look of the prints; but it was better than the banding that comes with improper laser printers. I forget the name of the main ZBE engineer/owner. But it seems his skill caught the attention of Hollywood etc and very high pay incentives, so the company's time got divided. Then for analogous reasons his best engineers pulled away too, into their own projects. So it wasn't a failed business model. Had the same thing happen down the street when our successful local chem supply house was passed along to two employees who regrettably closed the business because they simply couldn't refuse the relatively enormous pay Silicon Valley offered for their specific educational niche. They had both done phD theses in gallium, a seeming arcane element that suddenly became the new frontier in chip mfg.

Bob Salomon
22-Jun-2016, 14:29
There are plenty of 50's and 90's out there, Bob. Damn few 105's or 150's, unless you pay full pricing for remaining 105 new inventory, which run around five bucks a millimeter! It all relative. The folks that use Apo El Nikkors instead think of us as cheapskates. I just sacrifice that one extra stop of speed and use ordinary Apo Nikkors to the same effect, meaning for those larger film sizes the Apo-Rodagons don't cover. But that Starlite should do fine with reference to overheating if just used intermittently for common papers, which expose quickly. It was specifically engineered for slow Ciba. Reminds me of my bad ole hot Durst color mural unit which would punch a 30x40 Ciba with a .60 mask in about 15 seconds. That would equate to less than a blink of an eye to punch the same sized RA4 paper, almost like hunting quail with battleship artillery.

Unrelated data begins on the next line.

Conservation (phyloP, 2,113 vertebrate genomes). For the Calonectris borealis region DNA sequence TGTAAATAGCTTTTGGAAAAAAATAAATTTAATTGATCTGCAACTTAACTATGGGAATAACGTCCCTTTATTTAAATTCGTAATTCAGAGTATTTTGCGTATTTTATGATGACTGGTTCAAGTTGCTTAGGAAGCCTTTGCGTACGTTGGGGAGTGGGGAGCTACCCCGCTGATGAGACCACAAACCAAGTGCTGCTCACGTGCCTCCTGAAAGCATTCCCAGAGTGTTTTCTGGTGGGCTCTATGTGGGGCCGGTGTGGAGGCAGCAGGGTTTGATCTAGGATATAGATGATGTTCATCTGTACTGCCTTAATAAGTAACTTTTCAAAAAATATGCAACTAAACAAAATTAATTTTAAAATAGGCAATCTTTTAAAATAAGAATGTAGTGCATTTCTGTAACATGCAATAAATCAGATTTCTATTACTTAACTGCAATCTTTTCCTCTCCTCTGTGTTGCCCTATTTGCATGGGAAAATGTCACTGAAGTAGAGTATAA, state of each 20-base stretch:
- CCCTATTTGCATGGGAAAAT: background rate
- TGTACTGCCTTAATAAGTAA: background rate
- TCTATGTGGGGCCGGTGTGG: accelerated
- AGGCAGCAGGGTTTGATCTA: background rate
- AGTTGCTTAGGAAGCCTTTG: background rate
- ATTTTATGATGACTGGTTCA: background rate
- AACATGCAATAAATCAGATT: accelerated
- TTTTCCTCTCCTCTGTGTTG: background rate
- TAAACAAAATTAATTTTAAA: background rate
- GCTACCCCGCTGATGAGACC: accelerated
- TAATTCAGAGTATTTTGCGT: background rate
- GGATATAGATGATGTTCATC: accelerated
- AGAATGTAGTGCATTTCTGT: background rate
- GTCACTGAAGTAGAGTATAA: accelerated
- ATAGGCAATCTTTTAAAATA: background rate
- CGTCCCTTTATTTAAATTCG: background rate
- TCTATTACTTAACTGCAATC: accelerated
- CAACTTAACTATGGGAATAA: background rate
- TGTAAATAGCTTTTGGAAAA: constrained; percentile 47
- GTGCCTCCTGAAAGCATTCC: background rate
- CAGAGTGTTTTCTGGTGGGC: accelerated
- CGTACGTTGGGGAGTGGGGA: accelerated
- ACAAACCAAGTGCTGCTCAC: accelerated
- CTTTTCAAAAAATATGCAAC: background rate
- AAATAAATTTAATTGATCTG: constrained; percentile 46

There were lots of old Apo Rodagon 50 and 90mm lenses sold but they were quite inferior to the newer Apo Rodagon N lenses that replaced them. The N series were made in 45, 50, 80, 90, 105 and 150mm. The 45 and 90mm Apo Rodagon N lenses were quite rare. So you must be referring to the older ones that were not, among other features, multi coated.

Drew Wiley
22-Jun-2016, 15:34
It's hard to tell from the posted image, but my guess that that his are N's, esp since the Schneider of allegedly the same vintage looks like an HM. Can't imagine
someone putting down that kind of money for a specialized enlarger and equipping it with anything less than the best. Mine own are N's, and yeah, they perform
wonderfully.

tpatterson